When you lead people through values, you give them the tools and agency to make their own choices. Sometimes this will mean a person makes a mistake or has an error in judgement, but for the most part, giving people a set of values to hold onto is like giving a sea captain a compass. Yeah, you could give them extremely detailed step by step instructions for reading the stars, common and uncommon markings along the shore and across the sea, or you could give them a tool that helps them find a moral north.
At camp we have a couple phrases that we use to guide us through all things. First and foremost (and mentioned within a minute of the official beginning of staff training) is that “Camp is for the Camper”. If what you are doing is not for the campers, that doesn’t mean it’s wrong, it just means it isn’t heading in the right direction. Rather than managing individual behaviors, it makes it easy to ask a counselor or squad of goofballs to reconsider if their choices are putting campers first.
One caveat I do have is that there is a moment where the humility and ‘campers first’ mentality begins to head towards dehumanization of the workforce. If you are using your values as a cudgel to get your employees to place their own identity and well-being below that of some larger and unifying goal, then you are risking their health and have a possibility of overextending them.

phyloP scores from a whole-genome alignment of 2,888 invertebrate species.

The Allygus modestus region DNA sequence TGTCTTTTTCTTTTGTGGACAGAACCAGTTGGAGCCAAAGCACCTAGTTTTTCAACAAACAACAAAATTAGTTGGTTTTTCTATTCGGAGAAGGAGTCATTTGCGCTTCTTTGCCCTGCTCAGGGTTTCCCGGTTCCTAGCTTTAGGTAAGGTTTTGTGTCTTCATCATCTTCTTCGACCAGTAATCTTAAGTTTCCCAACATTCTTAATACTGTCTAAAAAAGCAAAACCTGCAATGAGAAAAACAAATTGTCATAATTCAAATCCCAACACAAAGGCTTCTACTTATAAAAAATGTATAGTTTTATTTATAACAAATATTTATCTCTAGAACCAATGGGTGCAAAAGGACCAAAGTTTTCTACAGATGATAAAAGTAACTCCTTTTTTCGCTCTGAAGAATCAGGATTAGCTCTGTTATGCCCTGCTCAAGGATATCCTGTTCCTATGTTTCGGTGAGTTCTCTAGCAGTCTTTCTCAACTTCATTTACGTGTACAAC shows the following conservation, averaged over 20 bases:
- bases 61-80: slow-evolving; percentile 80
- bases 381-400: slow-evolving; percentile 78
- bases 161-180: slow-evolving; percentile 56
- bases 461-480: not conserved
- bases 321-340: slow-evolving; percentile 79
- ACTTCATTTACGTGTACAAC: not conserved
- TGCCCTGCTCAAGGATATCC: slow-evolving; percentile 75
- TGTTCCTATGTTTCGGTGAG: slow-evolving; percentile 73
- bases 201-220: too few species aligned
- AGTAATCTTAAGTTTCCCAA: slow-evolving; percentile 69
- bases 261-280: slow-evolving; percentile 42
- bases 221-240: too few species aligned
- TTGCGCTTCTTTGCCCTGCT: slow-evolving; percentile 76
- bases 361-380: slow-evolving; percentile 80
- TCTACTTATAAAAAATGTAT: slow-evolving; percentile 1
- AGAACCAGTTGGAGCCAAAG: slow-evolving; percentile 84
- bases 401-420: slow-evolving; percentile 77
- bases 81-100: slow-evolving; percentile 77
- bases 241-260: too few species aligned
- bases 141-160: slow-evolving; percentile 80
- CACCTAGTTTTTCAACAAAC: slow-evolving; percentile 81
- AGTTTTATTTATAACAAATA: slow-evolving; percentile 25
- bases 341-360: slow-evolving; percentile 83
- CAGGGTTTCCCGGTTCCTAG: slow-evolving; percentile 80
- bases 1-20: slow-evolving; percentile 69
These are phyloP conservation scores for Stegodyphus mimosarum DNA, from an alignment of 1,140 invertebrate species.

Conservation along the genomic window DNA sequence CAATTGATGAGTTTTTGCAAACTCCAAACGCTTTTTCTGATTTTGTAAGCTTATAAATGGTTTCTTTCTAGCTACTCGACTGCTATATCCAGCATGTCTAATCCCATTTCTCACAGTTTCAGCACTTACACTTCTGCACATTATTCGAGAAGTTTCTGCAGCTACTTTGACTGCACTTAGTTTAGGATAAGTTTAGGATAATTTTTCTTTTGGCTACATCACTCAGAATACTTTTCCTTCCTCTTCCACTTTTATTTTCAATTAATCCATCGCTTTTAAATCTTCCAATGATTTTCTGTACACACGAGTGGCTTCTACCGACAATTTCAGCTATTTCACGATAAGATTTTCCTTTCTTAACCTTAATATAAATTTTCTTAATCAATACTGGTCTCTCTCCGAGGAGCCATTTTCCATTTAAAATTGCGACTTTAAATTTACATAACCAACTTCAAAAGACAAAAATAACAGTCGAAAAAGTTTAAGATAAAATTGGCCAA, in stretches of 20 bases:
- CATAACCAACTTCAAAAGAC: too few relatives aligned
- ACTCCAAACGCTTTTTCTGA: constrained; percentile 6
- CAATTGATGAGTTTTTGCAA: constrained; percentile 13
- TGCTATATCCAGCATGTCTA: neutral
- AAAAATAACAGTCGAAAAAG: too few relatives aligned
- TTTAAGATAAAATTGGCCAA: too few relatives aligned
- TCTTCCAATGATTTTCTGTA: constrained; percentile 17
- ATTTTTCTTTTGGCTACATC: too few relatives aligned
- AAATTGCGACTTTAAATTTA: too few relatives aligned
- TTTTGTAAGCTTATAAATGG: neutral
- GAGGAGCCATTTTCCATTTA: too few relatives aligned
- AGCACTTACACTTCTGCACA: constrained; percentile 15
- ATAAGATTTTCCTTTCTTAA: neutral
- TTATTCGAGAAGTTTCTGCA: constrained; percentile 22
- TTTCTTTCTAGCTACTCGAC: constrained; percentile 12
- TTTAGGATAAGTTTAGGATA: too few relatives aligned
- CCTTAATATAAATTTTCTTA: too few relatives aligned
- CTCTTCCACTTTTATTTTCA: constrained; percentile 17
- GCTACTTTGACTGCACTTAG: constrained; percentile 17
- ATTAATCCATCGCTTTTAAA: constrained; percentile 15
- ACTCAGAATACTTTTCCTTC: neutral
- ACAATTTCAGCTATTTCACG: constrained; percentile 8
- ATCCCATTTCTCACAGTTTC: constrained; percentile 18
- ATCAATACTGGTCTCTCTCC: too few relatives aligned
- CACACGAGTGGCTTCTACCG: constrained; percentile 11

Therefore it is the job of the manager to be an active curator of values; to balance results and sacrifice; to redirect people before they overextend. We had a bunch of counselors who quickly bonded at the beginning of the summer and started calling themselves the “FOMO Crew” because they were staying up so late together. One the one hand, they were forming bonds together that are sharp and deep. Chemistry that resulted in one of the most powerful and functional cultures of the summer (the Newctown Boys, our very own joke boy-band). But there was a moment where as a manager, several days after I had heard about their tendency to stay up together, where I had to call out several of the boys for their lackluster performance in the morning and discuss (somewhat cheekily, as is my custom) why that was. Rather than reacting with anger at a job undone, I tried to channel their chemistry into something productive. Use your verbal aikido skills to take something that is positive (group chemistry) and ask them to do that positively, rather than living for the nighttime without the kiddos.I think if I had headed off a couple of the boys in 2014 earlier, or had my assistant director do the same thing, there would have been a much more functional culture on that front in 2014 as well.